House Speaker John Boehner (R-Ohio) indicated on Tuesday that he's not willing to risk a government shutdown in the GOP's fight with Democrats over President Barack Obama's executive action on immigration, by saying Republicans have "limited options" when it comes to pushing back against Obama, and by and noting that Senate Democrats would likely reject an aggressive House bill.
In a meeting with Republicans Tuesday morning, he offered a plan that would do nothing to stop Obama's immigration move, and instead called for passage of a bill that would express the House's opposition, but would likely go no where in the Senate.
"Frankly, we have limited options and limited abilities to deal with it directly," Boehner said after meeting with Republicans. "But that's why we're continuing to talk to members. We have not made decisions about how we're going to proceed, but we are in fact going to proceed."
Boehner also said he thinks Republicans understand that "it's doing to be difficult to take meaningful action as long as we've got Democrat control in the Senate."
One option that many conservative opponents of Obama's immigration move want to see is language that prevents the government from spending money to implement Obama's plans. They want that language attached to legislation that's required to keep the government funded after Dec. 11.
While Senate Democrats would almost certainly reject those sorts of proposals, many Republicans have been hoping the House would at least test the waters by sending something over and forcing the Senate to object.
But there was no sign of that proposal today, and Boehner's comments signaled that he is unwilling to employ a brinksmanship strategy that could lead to delays in funding the government. Boehner has said before that Republicans don't want to shut the government down, and GOP leaders are known to be wary that they would be blamed for a shutdown.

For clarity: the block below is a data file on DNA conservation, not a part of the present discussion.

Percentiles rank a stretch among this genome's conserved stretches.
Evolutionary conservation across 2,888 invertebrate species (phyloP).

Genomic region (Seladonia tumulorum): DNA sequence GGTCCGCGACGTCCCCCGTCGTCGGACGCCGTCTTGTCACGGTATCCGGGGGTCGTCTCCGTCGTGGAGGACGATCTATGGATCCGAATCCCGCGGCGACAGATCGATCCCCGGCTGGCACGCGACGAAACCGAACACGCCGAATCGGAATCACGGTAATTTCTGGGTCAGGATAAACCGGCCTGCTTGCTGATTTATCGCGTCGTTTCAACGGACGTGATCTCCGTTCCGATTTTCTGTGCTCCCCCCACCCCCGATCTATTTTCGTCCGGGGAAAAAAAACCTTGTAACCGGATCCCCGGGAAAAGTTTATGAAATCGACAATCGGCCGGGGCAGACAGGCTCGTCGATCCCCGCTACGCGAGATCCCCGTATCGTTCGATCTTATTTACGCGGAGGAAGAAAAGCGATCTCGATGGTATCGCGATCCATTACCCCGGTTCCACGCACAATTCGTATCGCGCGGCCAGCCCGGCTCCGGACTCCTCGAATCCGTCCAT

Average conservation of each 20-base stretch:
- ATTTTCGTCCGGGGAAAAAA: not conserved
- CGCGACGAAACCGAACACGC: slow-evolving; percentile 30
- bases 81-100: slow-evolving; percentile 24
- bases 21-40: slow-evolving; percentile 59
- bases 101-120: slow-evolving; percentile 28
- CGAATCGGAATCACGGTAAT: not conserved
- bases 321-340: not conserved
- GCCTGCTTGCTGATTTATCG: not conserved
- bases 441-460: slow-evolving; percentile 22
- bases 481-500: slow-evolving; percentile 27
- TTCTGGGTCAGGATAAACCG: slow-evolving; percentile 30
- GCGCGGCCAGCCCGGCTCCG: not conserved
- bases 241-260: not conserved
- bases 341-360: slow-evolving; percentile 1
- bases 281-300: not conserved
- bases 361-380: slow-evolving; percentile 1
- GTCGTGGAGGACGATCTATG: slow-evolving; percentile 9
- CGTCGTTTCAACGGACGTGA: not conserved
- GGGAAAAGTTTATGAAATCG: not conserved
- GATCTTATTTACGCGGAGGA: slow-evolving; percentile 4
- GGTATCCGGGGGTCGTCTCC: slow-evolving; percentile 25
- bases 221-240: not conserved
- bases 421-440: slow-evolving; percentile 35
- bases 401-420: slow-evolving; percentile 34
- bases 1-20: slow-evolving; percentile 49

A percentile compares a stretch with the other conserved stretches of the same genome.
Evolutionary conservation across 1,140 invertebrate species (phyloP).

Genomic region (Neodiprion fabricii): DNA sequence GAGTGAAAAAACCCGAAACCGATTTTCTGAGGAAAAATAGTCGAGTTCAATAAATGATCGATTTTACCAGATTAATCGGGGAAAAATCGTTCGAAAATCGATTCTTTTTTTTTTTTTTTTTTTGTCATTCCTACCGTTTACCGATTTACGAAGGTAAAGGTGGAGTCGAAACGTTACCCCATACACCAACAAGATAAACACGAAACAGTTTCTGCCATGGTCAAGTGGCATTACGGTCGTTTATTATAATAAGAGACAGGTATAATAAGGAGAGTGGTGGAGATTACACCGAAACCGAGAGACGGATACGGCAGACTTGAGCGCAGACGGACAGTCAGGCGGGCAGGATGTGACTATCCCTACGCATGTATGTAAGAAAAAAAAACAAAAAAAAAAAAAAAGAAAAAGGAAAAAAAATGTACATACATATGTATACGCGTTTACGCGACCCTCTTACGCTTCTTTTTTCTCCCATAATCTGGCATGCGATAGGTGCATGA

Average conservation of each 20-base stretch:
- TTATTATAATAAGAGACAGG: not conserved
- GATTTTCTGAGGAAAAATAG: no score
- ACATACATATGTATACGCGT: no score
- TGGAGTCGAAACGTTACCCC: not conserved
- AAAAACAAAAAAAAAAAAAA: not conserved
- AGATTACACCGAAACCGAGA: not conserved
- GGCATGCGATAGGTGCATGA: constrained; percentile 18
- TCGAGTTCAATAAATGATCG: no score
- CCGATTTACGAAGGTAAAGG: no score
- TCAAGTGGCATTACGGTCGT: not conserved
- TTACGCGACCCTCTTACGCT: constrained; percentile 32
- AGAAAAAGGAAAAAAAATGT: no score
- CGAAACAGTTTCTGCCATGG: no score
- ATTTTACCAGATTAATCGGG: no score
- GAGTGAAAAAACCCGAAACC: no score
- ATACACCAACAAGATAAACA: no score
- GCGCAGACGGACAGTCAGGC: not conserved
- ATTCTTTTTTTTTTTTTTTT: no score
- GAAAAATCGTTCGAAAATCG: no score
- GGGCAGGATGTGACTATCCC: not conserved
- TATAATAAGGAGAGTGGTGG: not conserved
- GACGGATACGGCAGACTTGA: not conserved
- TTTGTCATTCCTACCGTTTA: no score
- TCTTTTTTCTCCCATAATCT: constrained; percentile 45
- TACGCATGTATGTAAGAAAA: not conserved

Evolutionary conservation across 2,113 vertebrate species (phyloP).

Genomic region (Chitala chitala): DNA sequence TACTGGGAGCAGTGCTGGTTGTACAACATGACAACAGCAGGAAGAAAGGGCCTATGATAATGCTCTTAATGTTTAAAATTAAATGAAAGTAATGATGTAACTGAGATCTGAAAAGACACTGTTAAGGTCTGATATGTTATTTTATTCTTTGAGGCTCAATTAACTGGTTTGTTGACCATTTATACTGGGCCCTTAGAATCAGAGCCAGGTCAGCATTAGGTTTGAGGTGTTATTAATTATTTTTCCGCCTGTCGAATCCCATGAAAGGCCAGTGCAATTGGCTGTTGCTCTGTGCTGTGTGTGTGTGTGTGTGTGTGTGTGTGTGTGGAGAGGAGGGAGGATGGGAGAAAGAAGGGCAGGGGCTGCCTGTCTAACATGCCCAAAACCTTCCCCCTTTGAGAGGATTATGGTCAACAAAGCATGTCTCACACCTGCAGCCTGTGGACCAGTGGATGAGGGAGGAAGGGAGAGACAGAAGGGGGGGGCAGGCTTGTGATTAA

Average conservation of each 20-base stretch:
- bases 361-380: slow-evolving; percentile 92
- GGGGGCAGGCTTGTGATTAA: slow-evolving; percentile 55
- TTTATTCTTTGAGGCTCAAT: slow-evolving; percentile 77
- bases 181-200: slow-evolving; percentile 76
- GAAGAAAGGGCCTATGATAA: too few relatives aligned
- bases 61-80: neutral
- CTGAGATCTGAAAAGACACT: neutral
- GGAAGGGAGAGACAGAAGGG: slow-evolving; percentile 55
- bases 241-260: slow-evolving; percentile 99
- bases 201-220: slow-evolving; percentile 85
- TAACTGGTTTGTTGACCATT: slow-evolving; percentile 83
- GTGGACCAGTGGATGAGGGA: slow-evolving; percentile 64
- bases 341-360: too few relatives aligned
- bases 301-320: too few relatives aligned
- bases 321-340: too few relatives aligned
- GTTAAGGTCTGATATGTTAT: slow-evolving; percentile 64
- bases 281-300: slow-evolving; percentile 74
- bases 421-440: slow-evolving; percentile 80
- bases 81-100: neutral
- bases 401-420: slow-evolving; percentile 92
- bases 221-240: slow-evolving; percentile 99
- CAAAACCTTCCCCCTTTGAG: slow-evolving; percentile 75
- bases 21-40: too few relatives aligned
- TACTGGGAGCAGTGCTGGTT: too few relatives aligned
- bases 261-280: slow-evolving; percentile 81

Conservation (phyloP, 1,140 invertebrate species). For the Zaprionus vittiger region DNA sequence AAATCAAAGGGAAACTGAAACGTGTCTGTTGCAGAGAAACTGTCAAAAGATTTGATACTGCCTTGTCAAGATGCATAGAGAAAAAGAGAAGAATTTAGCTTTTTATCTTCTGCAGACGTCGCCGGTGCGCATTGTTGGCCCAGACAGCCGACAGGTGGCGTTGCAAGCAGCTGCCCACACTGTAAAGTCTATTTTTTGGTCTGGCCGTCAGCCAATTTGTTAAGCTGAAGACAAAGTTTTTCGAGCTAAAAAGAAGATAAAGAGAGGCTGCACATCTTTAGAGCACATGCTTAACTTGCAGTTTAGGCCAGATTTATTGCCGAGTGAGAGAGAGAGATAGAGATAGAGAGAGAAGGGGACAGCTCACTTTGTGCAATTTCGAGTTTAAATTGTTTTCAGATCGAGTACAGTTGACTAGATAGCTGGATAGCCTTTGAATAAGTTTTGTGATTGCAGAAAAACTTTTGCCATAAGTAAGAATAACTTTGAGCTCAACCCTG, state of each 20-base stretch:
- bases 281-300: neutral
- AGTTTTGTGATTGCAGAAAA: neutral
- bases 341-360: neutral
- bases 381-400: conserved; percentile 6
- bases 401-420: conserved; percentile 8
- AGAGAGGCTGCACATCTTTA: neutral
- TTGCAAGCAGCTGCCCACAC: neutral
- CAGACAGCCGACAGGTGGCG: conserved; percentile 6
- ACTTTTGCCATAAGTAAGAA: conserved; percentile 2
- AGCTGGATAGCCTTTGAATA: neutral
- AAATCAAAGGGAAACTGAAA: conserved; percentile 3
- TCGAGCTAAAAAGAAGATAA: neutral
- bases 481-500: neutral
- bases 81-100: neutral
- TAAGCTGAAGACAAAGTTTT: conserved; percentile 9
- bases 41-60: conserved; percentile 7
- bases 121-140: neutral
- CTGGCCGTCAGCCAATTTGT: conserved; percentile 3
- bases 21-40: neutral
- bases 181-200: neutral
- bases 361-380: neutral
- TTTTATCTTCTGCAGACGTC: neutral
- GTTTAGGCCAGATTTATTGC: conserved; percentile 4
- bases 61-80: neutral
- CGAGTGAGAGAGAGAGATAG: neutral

In an attempt to balance the need to fund the government but address Republican anger over Obama's immigration move, Boehner proposed a plan that is likely to fall far short of what many conservatives are demanding.
That plan would have the House pass legislation that says Obama has no authority to exempt whole categories of people from deportation. While Boehner said nothing has been decided, a vote on that bill, from Rep. Ted Yoho (R-Fla.), could still take place this week.
After that, Boehner proposed passing a spending bill for the rest of the fiscal year for every federal agency except the Department of Homeland Security and other agencies that deal with immigration — those agencies would only be funded for the next few months. Many Republicans have said putting DHS on a shorter leash would give Republicans the ability to respond again on immigration early next year.
But some say even a short-term spending bill for DHS makes no sense if it funds Obama's immigration action in the meantime. Earlier in the day, Rep. Steve King (R-Iowa), a vocal opponent of Obama's immigration action, said a funding limitation has to be included in any spending bill, of any length.
Boehner indicated that Republicans would be in a better position to act next year, when Republicans control both the House and Senate. But many Republicans have warned that funding Obama's action even for just a short time would make it much harder to take stronger steps next year.
— This story was updated to correct information about the Yoho legislation.